Budgeting Methods—A Comprehensive Guide for 2022
Updated · Jul 21, 2022
Don’t let all the complex terms, rules, percentages, and categories fool you. Budgeting is easy when you choose the right method.
A good system is meant to make your life easier. If you’re struggling to manage your finances, then you’re not using the right approach.
To help you find the best fit for you, we created a list of the main budgeting methods.
Read on to find out which one is most suitable for you.
Best for overspenders
Best guide for mindful spending
Best for full control over your income and spending
Most detailed budget system
Best for saving money
How to Choose the Best Budgeting Method for You?
For starters, you need to determine the level of detail you want to include in your expense tracking.
Some budgeting methods, like Dave Ramsey’s percentages, require a lot of calculating and recording. Others, like the 50/30/20 rule, are more flexible.
Next, take an honest look at your spending habits.
If you have a history of overspending, try a more strict method, like the envelope system or the zero-based budget. To set aside more money, go for a system that prioritizes savings, like the pay-yourself-first strategy.
Last but not least, clarify your goals.
Are you trying to get out of debt?
Save for a house or a trip?
Build up an emergency fund?
Choose a budgeting method that will help you reach those goals.
There are many different budgeting methods out there.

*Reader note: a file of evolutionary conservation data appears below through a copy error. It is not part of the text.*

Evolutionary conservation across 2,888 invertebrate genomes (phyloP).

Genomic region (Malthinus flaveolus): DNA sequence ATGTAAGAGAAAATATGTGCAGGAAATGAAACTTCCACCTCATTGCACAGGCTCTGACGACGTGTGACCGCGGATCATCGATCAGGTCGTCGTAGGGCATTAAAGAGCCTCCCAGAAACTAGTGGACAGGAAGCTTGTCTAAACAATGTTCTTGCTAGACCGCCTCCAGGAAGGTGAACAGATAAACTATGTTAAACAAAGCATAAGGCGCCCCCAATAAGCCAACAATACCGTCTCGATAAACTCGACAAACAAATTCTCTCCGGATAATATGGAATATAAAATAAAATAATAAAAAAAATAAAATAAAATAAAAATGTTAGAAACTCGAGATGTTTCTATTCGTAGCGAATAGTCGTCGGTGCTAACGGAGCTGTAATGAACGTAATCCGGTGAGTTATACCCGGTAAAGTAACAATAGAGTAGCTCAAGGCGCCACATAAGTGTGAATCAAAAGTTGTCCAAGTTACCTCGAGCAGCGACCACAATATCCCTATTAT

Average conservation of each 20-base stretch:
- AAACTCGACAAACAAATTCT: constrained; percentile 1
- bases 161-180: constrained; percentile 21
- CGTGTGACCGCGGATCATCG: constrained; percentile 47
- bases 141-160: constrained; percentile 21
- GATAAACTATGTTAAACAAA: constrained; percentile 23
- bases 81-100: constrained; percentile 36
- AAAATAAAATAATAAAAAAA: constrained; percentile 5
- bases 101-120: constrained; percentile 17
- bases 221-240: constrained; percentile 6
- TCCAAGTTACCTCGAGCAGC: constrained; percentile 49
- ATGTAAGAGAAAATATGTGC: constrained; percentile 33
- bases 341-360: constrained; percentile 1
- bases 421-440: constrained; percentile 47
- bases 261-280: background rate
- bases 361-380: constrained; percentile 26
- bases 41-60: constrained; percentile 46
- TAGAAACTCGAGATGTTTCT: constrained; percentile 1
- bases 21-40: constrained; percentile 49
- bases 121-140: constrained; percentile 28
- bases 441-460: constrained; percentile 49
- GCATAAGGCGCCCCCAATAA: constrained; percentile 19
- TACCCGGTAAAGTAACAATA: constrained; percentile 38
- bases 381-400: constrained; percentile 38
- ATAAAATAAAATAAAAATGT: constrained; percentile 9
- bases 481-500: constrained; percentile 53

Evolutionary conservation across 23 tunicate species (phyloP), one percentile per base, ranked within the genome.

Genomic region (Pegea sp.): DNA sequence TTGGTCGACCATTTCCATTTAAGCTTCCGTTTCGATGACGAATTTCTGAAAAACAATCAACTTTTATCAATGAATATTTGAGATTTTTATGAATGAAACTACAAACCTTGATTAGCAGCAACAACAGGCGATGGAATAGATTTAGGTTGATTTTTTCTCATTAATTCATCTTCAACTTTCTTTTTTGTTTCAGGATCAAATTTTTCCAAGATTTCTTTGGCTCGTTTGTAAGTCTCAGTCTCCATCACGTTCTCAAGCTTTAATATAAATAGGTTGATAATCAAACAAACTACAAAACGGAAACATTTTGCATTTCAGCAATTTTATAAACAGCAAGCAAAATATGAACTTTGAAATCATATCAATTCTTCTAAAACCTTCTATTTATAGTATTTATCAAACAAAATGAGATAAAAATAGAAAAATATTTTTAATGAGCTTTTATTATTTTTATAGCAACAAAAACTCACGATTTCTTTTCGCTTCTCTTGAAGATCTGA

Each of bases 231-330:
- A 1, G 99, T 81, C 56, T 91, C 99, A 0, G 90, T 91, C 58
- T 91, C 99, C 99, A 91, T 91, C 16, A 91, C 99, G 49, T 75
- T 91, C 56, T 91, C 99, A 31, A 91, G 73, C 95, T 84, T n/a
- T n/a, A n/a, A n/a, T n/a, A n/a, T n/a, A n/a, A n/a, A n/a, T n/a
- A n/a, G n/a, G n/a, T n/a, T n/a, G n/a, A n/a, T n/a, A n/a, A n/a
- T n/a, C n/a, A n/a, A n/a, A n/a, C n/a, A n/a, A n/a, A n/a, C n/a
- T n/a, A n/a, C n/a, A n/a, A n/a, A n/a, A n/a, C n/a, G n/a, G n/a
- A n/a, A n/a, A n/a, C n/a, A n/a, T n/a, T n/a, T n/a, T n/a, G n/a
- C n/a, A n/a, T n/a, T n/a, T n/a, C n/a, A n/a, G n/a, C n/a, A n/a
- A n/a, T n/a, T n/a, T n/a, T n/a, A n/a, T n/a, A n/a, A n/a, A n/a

That said, they all follow the same few principles—cash allotments, percentages, goal-oriented distribution of resources.
The Cash Envelope System
The envelope system is a budgeting method in which you create different spending categories and allot a fixed amount of money to each one. Once you reach the limit, you can't spend more until the next month.
The main benefit of this method is that it helps you stay within your budget. It’s particularly useful if you tend to overspend.
In addition, it teaches you financial discipline. Having a limit on the amount you can spend on groceries, for example, will motivate you to spend it wisely.
In time, you’ll learn how to distribute your money between and within categories. In the beginning, though, it can be time-consuming to set up and track everything.
Besides, you have to be skilled at budget accounting. If you have a lot of variable spending each month, it’ll be hard to predict your expenses.
As a result, you’ll constantly move money from one category to another, quickly losing track of your spending.
Therefore, the envelope system is best for people with predictable spending who lack financial discipline.
The 50/30/20 Budgeting Rule
The 50/30/20 rule splits your income into three categories: 50% for needs, 30% for wants, and 20% for savings.
This system is easy to follow and flexible. It’s more of a guideline to help you stay mindful of your spending than a strict budget.
However, like all budgeting systems, it’s not without its downsides.
The categories are very broad, which gives you more flexibility. That said, it’s also easier to get carried away with discretionary expenses.
What’s more, depending on your income and cost of living, your needs could easily exceed the recommended 50%.
In that case, a low-income budget will be more suitable.